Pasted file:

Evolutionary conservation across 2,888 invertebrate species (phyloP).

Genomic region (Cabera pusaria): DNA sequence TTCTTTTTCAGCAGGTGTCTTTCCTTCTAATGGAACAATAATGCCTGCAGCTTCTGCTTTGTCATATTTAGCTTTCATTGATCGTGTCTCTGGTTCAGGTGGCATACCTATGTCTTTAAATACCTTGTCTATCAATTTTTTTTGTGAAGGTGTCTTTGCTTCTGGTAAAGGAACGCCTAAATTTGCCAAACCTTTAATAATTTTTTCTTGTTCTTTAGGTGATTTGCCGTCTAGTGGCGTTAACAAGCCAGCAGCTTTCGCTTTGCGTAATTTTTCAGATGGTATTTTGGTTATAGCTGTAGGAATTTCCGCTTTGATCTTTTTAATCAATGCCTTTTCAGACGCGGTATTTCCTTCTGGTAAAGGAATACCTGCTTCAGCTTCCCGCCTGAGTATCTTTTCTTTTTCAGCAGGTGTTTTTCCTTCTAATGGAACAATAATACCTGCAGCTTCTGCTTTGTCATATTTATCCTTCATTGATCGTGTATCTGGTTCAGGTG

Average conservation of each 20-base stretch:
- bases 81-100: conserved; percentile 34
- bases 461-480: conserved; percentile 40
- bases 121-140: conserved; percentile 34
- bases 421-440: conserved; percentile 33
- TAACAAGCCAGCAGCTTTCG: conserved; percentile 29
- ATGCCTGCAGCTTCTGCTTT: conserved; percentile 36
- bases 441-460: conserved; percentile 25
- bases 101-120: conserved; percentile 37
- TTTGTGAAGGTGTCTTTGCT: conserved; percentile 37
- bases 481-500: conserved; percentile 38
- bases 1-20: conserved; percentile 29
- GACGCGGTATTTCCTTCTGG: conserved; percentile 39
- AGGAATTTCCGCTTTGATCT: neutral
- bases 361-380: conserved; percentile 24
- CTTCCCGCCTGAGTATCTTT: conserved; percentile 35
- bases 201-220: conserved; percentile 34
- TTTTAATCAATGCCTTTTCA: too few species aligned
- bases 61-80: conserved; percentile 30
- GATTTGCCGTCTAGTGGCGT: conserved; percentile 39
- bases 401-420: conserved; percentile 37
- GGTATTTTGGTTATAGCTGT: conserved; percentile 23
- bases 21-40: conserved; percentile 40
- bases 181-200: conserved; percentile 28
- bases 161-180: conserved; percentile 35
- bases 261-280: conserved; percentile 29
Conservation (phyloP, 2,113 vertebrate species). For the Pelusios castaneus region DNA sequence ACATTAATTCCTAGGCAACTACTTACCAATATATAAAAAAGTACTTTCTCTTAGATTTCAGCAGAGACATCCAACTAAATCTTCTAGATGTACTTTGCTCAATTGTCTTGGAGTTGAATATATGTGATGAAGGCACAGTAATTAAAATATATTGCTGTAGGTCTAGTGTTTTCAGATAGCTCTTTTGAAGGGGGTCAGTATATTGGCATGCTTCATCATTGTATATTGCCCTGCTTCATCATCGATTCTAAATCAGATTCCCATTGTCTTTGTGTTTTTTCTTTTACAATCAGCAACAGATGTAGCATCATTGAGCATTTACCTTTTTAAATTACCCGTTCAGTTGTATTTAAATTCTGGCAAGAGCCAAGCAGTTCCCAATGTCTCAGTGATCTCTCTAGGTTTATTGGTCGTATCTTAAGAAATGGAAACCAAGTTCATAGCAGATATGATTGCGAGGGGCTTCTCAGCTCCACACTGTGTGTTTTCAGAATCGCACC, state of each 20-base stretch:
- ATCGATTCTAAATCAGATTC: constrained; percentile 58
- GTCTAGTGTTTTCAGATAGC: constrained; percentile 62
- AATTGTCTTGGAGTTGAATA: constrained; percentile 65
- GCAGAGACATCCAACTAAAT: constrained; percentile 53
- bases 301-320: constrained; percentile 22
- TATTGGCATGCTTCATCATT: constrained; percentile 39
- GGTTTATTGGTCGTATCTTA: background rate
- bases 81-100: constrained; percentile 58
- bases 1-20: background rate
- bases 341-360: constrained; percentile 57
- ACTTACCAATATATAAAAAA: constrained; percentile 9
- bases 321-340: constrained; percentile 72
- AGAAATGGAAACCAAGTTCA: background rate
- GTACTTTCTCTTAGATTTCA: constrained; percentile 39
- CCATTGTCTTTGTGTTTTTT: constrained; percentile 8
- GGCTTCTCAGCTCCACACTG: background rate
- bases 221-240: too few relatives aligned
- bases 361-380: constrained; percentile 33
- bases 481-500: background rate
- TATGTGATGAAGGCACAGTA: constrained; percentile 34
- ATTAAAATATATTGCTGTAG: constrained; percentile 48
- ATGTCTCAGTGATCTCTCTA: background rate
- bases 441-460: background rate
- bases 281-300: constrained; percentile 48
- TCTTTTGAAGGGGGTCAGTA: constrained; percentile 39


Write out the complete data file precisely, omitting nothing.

Evolutionary conservation across 2,888 invertebrate species (phyloP).

Genomic region (Cabera pusaria): DNA sequence TTCTTTTTCAGCAGGTGTCTTTCCTTCTAATGGAACAATAATGCCTGCAGCTTCTGCTTTGTCATATTTAGCTTTCATTGATCGTGTCTCTGGTTCAGGTGGCATACCTATGTCTTTAAATACCTTGTCTATCAATTTTTTTTGTGAAGGTGTCTTTGCTTCTGGTAAAGGAACGCCTAAATTTGCCAAACCTTTAATAATTTTTTCTTGTTCTTTAGGTGATTTGCCGTCTAGTGGCGTTAACAAGCCAGCAGCTTTCGCTTTGCGTAATTTTTCAGATGGTATTTTGGTTATAGCTGTAGGAATTTCCGCTTTGATCTTTTTAATCAATGCCTTTTCAGACGCGGTATTTCCTTCTGGTAAAGGAATACCTGCTTCAGCTTCCCGCCTGAGTATCTTTTCTTTTTCAGCAGGTGTTTTTCCTTCTAATGGAACAATAATACCTGCAGCTTCTGCTTTGTCATATTTATCCTTCATTGATCGTGTATCTGGTTCAGGTG

Average conservation of each 20-base stretch:
- bases 81-100: conserved; percentile 34
- bases 461-480: conserved; percentile 40
- bases 121-140: conserved; percentile 34
- bases 421-440: conserved; percentile 33
- TAACAAGCCAGCAGCTTTCG: conserved; percentile 29
- ATGCCTGCAGCTTCTGCTTT: conserved; percentile 36
- bases 441-460: conserved; percentile 25
- bases 101-120: conserved; percentile 37
- TTTGTGAAGGTGTCTTTGCT: conserved; percentile 37
- bases 481-500: conserved; percentile 38
- bases 1-20: conserved; percentile 29
- GACGCGGTATTTCCTTCTGG: conserved; percentile 39
- AGGAATTTCCGCTTTGATCT: neutral
- bases 361-380: conserved; percentile 24
- CTTCCCGCCTGAGTATCTTT: conserved; percentile 35
- bases 201-220: conserved; percentile 34
- TTTTAATCAATGCCTTTTCA: too few species aligned
- bases 61-80: conserved; percentile 30
- GATTTGCCGTCTAGTGGCGT: conserved; percentile 39
- bases 401-420: conserved; percentile 37
- GGTATTTTGGTTATAGCTGT: conserved; percentile 23
- bases 21-40: conserved; percentile 40
- bases 181-200: conserved; percentile 28
- bases 161-180: conserved; percentile 35
- bases 261-280: conserved; percentile 29
Conservation (phyloP, 2,113 vertebrate species). For the Pelusios castaneus region DNA sequence ACATTAATTCCTAGGCAACTACTTACCAATATATAAAAAAGTACTTTCTCTTAGATTTCAGCAGAGACATCCAACTAAATCTTCTAGATGTACTTTGCTCAATTGTCTTGGAGTTGAATATATGTGATGAAGGCACAGTAATTAAAATATATTGCTGTAGGTCTAGTGTTTTCAGATAGCTCTTTTGAAGGGGGTCAGTATATTGGCATGCTTCATCATTGTATATTGCCCTGCTTCATCATCGATTCTAAATCAGATTCCCATTGTCTTTGTGTTTTTTCTTTTACAATCAGCAACAGATGTAGCATCATTGAGCATTTACCTTTTTAAATTACCCGTTCAGTTGTATTTAAATTCTGGCAAGAGCCAAGCAGTTCCCAATGTCTCAGTGATCTCTCTAGGTTTATTGGTCGTATCTTAAGAAATGGAAACCAAGTTCATAGCAGATATGATTGCGAGGGGCTTCTCAGCTCCACACTGTGTGTTTTCAGAATCGCACC, state of each 20-base stretch:
- ATCGATTCTAAATCAGATTC: constrained; percentile 58
- GTCTAGTGTTTTCAGATAGC: constrained; percentile 62
- AATTGTCTTGGAGTTGAATA: constrained; percentile 65
- GCAGAGACATCCAACTAAAT: constrained; percentile 53
- bases 301-320: constrained; percentile 22
- TATTGGCATGCTTCATCATT: constrained; percentile 39
- GGTTTATTGGTCGTATCTTA: background rate
- bases 81-100: constrained; percentile 58
- bases 1-20: background rate
- bases 341-360: constrained; percentile 57
- ACTTACCAATATATAAAAAA: constrained; percentile 9
- bases 321-340: constrained; percentile 72
- AGAAATGGAAACCAAGTTCA: background rate
- GTACTTTCTCTTAGATTTCA: constrained; percentile 39
- CCATTGTCTTTGTGTTTTTT: constrained; percentile 8
- GGCTTCTCAGCTCCACACTG: background rate
- bases 221-240: too few relatives aligned
- bases 361-380: constrained; percentile 33
- bases 481-500: background rate
- TATGTGATGAAGGCACAGTA: constrained; percentile 34
- ATTAAAATATATTGCTGTAG: constrained; percentile 48
- ATGTCTCAGTGATCTCTCTA: background rate
- bases 441-460: background rate
- bases 281-300: constrained; percentile 48
- TCTTTTGAAGGGGGTCAGTA: constrained; percentile 39